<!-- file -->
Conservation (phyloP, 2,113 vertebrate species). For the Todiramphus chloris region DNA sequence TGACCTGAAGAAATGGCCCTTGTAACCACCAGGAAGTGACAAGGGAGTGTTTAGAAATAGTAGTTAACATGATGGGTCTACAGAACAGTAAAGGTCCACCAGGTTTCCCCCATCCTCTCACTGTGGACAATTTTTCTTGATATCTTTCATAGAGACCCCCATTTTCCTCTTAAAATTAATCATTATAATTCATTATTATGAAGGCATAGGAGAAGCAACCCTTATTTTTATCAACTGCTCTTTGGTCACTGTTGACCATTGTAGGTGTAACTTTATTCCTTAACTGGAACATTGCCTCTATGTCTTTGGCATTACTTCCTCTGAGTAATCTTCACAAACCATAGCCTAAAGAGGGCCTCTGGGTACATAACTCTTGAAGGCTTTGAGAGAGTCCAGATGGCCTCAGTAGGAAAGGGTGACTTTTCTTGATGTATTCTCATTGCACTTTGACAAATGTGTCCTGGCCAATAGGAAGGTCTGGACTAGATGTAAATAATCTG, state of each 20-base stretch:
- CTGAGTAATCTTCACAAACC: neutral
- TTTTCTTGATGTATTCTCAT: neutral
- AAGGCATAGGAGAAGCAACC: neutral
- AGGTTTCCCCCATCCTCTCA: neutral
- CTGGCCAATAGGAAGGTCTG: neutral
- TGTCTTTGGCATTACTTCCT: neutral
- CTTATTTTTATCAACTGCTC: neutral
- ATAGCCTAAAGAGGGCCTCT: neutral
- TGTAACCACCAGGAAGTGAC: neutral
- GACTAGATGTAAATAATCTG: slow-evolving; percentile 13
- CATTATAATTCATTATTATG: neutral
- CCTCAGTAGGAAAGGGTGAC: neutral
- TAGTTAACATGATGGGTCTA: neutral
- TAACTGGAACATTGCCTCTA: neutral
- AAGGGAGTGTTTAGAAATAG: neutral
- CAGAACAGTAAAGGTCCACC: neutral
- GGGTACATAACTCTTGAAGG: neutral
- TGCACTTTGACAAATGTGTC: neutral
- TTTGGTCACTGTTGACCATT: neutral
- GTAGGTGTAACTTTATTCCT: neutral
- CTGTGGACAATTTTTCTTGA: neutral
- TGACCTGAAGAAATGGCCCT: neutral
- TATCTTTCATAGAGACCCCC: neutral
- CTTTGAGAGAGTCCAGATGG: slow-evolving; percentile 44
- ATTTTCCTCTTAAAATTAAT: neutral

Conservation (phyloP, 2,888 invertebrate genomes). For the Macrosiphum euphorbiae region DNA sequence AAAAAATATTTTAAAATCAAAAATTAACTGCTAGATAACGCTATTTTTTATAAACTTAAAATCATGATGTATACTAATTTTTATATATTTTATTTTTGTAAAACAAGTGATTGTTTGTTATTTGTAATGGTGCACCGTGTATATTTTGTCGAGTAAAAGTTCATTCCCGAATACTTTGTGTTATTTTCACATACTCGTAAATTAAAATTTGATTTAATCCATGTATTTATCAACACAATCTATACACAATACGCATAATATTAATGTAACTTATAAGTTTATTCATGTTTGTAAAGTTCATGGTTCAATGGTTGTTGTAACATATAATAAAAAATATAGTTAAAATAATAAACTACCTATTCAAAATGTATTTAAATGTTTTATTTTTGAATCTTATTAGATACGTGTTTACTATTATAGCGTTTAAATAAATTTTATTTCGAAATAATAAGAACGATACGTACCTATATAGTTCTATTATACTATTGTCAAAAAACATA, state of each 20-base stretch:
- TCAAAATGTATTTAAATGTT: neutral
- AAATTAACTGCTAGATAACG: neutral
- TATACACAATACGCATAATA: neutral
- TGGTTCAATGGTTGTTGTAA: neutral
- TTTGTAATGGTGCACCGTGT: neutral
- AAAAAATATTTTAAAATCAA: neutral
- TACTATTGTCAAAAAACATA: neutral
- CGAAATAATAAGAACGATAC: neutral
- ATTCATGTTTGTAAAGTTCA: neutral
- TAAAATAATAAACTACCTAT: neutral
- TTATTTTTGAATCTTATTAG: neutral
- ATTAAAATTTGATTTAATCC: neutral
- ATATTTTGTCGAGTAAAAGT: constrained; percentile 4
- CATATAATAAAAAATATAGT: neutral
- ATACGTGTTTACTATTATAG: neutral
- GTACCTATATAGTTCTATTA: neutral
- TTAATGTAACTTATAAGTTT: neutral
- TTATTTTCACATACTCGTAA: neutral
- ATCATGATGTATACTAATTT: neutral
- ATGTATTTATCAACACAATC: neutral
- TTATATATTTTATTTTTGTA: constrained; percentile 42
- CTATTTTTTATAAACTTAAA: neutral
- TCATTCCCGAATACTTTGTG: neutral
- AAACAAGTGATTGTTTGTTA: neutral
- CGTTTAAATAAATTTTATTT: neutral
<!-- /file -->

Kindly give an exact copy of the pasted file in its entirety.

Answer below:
Conservation (phyloP, 2,113 vertebrate species). For the Todiramphus chloris region DNA sequence TGACCTGAAGAAATGGCCCTTGTAACCACCAGGAAGTGACAAGGGAGTGTTTAGAAATAGTAGTTAACATGATGGGTCTACAGAACAGTAAAGGTCCACCAGGTTTCCCCCATCCTCTCACTGTGGACAATTTTTCTTGATATCTTTCATAGAGACCCCCATTTTCCTCTTAAAATTAATCATTATAATTCATTATTATGAAGGCATAGGAGAAGCAACCCTTATTTTTATCAACTGCTCTTTGGTCACTGTTGACCATTGTAGGTGTAACTTTATTCCTTAACTGGAACATTGCCTCTATGTCTTTGGCATTACTTCCTCTGAGTAATCTTCACAAACCATAGCCTAAAGAGGGCCTCTGGGTACATAACTCTTGAAGGCTTTGAGAGAGTCCAGATGGCCTCAGTAGGAAAGGGTGACTTTTCTTGATGTATTCTCATTGCACTTTGACAAATGTGTCCTGGCCAATAGGAAGGTCTGGACTAGATGTAAATAATCTG, state of each 20-base stretch:
- CTGAGTAATCTTCACAAACC: neutral
- TTTTCTTGATGTATTCTCAT: neutral
- AAGGCATAGGAGAAGCAACC: neutral
- AGGTTTCCCCCATCCTCTCA: neutral
- CTGGCCAATAGGAAGGTCTG: neutral
- TGTCTTTGGCATTACTTCCT: neutral
- CTTATTTTTATCAACTGCTC: neutral
- ATAGCCTAAAGAGGGCCTCT: neutral
- TGTAACCACCAGGAAGTGAC: neutral
- GACTAGATGTAAATAATCTG: slow-evolving; percentile 13
- CATTATAATTCATTATTATG: neutral
- CCTCAGTAGGAAAGGGTGAC: neutral
- TAGTTAACATGATGGGTCTA: neutral
- TAACTGGAACATTGCCTCTA: neutral
- AAGGGAGTGTTTAGAAATAG: neutral
- CAGAACAGTAAAGGTCCACC: neutral
- GGGTACATAACTCTTGAAGG: neutral
- TGCACTTTGACAAATGTGTC: neutral
- TTTGGTCACTGTTGACCATT: neutral
- GTAGGTGTAACTTTATTCCT: neutral
- CTGTGGACAATTTTTCTTGA: neutral
- TGACCTGAAGAAATGGCCCT: neutral
- TATCTTTCATAGAGACCCCC: neutral
- CTTTGAGAGAGTCCAGATGG: slow-evolving; percentile 44
- ATTTTCCTCTTAAAATTAAT: neutral

Conservation (phyloP, 2,888 invertebrate genomes). For the Macrosiphum euphorbiae region DNA sequence AAAAAATATTTTAAAATCAAAAATTAACTGCTAGATAACGCTATTTTTTATAAACTTAAAATCATGATGTATACTAATTTTTATATATTTTATTTTTGTAAAACAAGTGATTGTTTGTTATTTGTAATGGTGCACCGTGTATATTTTGTCGAGTAAAAGTTCATTCCCGAATACTTTGTGTTATTTTCACATACTCGTAAATTAAAATTTGATTTAATCCATGTATTTATCAACACAATCTATACACAATACGCATAATATTAATGTAACTTATAAGTTTATTCATGTTTGTAAAGTTCATGGTTCAATGGTTGTTGTAACATATAATAAAAAATATAGTTAAAATAATAAACTACCTATTCAAAATGTATTTAAATGTTTTATTTTTGAATCTTATTAGATACGTGTTTACTATTATAGCGTTTAAATAAATTTTATTTCGAAATAATAAGAACGATACGTACCTATATAGTTCTATTATACTATTGTCAAAAAACATA, state of each 20-base stretch:
- TCAAAATGTATTTAAATGTT: neutral
- AAATTAACTGCTAGATAACG: neutral
- TATACACAATACGCATAATA: neutral
- TGGTTCAATGGTTGTTGTAA: neutral
- TTTGTAATGGTGCACCGTGT: neutral
- AAAAAATATTTTAAAATCAA: neutral
- TACTATTGTCAAAAAACATA: neutral
- CGAAATAATAAGAACGATAC: neutral
- ATTCATGTTTGTAAAGTTCA: neutral
- TAAAATAATAAACTACCTAT: neutral
- TTATTTTTGAATCTTATTAG: neutral
- ATTAAAATTTGATTTAATCC: neutral
- ATATTTTGTCGAGTAAAAGT: constrained; percentile 4
- CATATAATAAAAAATATAGT: neutral
- ATACGTGTTTACTATTATAG: neutral
- GTACCTATATAGTTCTATTA: neutral
- TTAATGTAACTTATAAGTTT: neutral
- TTATTTTCACATACTCGTAA: neutral
- ATCATGATGTATACTAATTT: neutral
- ATGTATTTATCAACACAATC: neutral
- TTATATATTTTATTTTTGTA: constrained; percentile 42
- CTATTTTTTATAAACTTAAA: neutral
- TCATTCCCGAATACTTTGTG: neutral
- AAACAAGTGATTGTTTGTTA: neutral
- CGTTTAAATAAATTTTATTT: neutral